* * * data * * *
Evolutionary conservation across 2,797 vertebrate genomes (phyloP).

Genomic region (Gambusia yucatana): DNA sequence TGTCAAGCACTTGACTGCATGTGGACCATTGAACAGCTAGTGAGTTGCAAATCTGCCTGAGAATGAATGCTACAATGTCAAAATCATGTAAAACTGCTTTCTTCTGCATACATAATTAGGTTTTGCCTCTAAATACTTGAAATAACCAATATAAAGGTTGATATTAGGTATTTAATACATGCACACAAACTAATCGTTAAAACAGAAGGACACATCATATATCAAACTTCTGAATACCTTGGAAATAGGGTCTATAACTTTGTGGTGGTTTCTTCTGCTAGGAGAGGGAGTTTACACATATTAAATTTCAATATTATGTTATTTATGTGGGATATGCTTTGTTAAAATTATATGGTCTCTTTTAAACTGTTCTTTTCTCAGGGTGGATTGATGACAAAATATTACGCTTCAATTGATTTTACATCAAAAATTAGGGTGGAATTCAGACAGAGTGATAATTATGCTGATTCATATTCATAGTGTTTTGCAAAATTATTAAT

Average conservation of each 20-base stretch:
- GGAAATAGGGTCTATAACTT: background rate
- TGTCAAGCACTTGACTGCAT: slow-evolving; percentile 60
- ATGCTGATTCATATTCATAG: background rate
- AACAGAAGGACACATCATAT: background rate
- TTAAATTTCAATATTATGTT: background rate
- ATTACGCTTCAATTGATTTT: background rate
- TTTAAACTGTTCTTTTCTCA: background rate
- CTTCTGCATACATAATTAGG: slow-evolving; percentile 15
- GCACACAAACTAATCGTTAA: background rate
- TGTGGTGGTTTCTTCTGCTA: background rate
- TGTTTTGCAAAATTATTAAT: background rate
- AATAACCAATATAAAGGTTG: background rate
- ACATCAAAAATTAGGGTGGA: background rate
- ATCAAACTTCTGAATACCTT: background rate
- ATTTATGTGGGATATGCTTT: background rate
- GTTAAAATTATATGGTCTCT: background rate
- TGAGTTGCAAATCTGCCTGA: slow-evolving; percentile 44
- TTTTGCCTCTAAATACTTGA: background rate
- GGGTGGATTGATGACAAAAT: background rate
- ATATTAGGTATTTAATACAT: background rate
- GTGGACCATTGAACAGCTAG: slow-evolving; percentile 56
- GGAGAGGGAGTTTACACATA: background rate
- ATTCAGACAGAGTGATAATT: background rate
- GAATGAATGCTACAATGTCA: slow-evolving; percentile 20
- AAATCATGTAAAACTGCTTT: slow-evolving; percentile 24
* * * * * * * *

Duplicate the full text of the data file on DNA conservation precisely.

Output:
Evolutionary conservation across 2,797 vertebrate genomes (phyloP).

Genomic region (Gambusia yucatana): DNA sequence TGTCAAGCACTTGACTGCATGTGGACCATTGAACAGCTAGTGAGTTGCAAATCTGCCTGAGAATGAATGCTACAATGTCAAAATCATGTAAAACTGCTTTCTTCTGCATACATAATTAGGTTTTGCCTCTAAATACTTGAAATAACCAATATAAAGGTTGATATTAGGTATTTAATACATGCACACAAACTAATCGTTAAAACAGAAGGACACATCATATATCAAACTTCTGAATACCTTGGAAATAGGGTCTATAACTTTGTGGTGGTTTCTTCTGCTAGGAGAGGGAGTTTACACATATTAAATTTCAATATTATGTTATTTATGTGGGATATGCTTTGTTAAAATTATATGGTCTCTTTTAAACTGTTCTTTTCTCAGGGTGGATTGATGACAAAATATTACGCTTCAATTGATTTTACATCAAAAATTAGGGTGGAATTCAGACAGAGTGATAATTATGCTGATTCATATTCATAGTGTTTTGCAAAATTATTAAT

Average conservation of each 20-base stretch:
- GGAAATAGGGTCTATAACTT: background rate
- TGTCAAGCACTTGACTGCAT: slow-evolving; percentile 60
- ATGCTGATTCATATTCATAG: background rate
- AACAGAAGGACACATCATAT: background rate
- TTAAATTTCAATATTATGTT: background rate
- ATTACGCTTCAATTGATTTT: background rate
- TTTAAACTGTTCTTTTCTCA: background rate
- CTTCTGCATACATAATTAGG: slow-evolving; percentile 15
- GCACACAAACTAATCGTTAA: background rate
- TGTGGTGGTTTCTTCTGCTA: background rate
- TGTTTTGCAAAATTATTAAT: background rate
- AATAACCAATATAAAGGTTG: background rate
- ACATCAAAAATTAGGGTGGA: background rate
- ATCAAACTTCTGAATACCTT: background rate
- ATTTATGTGGGATATGCTTT: background rate
- GTTAAAATTATATGGTCTCT: background rate
- TGAGTTGCAAATCTGCCTGA: slow-evolving; percentile 44
- TTTTGCCTCTAAATACTTGA: background rate
- GGGTGGATTGATGACAAAAT: background rate
- ATATTAGGTATTTAATACAT: background rate
- GTGGACCATTGAACAGCTAG: slow-evolving; percentile 56
- GGAGAGGGAGTTTACACATA: background rate
- ATTCAGACAGAGTGATAATT: background rate
- GAATGAATGCTACAATGTCA: slow-evolving; percentile 20
- AAATCATGTAAAACTGCTTT: slow-evolving; percentile 24